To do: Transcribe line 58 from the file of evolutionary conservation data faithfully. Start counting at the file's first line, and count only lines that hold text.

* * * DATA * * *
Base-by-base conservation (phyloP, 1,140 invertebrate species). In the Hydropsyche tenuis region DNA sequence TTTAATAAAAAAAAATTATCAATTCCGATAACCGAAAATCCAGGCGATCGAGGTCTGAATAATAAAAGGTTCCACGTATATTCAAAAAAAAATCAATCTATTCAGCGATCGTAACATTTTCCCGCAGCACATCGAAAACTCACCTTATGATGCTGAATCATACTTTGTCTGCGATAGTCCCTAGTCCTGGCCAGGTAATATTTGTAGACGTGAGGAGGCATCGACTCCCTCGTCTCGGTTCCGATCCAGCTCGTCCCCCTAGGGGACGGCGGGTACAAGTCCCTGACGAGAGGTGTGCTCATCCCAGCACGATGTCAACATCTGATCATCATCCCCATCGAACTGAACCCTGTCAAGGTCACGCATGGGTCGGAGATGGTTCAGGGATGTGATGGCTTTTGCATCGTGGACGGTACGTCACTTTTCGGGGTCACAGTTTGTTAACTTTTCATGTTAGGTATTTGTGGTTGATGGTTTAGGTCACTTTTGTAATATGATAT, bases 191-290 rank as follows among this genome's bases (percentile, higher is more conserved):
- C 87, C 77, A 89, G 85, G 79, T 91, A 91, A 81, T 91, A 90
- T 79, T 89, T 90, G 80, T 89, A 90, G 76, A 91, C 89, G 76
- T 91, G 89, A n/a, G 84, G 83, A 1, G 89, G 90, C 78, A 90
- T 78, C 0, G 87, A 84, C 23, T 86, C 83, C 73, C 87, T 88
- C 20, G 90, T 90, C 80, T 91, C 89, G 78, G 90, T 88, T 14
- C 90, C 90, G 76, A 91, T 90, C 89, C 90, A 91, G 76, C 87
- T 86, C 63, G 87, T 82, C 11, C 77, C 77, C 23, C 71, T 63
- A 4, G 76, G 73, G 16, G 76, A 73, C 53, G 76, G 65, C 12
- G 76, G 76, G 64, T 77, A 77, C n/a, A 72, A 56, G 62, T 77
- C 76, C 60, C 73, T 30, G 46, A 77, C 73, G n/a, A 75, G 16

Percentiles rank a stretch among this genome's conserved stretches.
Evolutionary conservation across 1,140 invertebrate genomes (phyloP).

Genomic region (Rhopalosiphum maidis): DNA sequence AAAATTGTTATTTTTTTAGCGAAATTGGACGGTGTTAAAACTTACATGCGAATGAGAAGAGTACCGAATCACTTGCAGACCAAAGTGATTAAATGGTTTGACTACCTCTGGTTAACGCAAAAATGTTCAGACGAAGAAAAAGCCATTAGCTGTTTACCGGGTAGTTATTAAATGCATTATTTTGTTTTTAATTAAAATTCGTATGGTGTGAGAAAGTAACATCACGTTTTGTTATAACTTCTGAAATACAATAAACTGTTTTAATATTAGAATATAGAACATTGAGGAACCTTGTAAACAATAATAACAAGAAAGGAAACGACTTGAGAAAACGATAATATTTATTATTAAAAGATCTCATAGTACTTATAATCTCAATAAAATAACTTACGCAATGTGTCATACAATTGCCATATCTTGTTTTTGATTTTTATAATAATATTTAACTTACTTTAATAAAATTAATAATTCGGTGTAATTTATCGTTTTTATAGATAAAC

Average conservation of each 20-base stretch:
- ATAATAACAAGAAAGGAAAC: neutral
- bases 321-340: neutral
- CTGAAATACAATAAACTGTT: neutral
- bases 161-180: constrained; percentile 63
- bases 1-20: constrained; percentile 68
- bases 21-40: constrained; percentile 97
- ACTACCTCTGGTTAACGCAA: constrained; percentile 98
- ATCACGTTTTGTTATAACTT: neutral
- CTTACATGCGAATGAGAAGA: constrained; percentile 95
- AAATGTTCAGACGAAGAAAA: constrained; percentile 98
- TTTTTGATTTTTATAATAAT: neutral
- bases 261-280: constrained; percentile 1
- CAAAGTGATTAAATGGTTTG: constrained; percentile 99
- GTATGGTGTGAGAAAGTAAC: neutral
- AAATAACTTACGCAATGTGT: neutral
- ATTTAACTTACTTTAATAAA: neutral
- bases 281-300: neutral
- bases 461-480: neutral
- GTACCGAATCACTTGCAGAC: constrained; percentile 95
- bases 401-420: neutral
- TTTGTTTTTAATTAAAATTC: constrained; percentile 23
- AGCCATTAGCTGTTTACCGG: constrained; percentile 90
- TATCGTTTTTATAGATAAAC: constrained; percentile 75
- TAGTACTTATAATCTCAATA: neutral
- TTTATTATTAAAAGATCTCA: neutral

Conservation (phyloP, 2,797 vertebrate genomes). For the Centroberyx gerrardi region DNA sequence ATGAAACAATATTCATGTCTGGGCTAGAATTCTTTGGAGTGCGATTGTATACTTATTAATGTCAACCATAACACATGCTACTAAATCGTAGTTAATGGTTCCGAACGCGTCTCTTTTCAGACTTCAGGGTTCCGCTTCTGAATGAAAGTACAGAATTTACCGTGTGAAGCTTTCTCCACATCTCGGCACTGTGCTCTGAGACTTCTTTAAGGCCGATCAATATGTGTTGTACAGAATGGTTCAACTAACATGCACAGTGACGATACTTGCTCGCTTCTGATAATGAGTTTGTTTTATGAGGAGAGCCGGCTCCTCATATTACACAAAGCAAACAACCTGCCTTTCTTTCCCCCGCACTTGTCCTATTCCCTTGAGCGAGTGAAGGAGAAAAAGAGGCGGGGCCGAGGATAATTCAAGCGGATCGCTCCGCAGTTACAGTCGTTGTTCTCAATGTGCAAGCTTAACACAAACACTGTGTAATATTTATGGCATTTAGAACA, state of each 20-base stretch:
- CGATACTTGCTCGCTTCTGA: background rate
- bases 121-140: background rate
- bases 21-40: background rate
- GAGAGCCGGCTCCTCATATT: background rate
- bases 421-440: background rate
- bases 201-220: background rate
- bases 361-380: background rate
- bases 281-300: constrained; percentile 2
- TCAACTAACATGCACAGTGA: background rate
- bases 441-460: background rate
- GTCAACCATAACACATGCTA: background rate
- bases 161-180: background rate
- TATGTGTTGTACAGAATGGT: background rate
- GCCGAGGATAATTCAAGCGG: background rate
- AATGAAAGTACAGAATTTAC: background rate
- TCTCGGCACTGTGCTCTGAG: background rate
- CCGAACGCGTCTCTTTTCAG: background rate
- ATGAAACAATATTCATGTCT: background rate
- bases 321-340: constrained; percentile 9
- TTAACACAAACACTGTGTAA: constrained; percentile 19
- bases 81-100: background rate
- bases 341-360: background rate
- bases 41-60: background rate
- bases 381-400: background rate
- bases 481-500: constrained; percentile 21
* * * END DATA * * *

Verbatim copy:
- CCGAACGCGTCTCTTTTCAG: background rate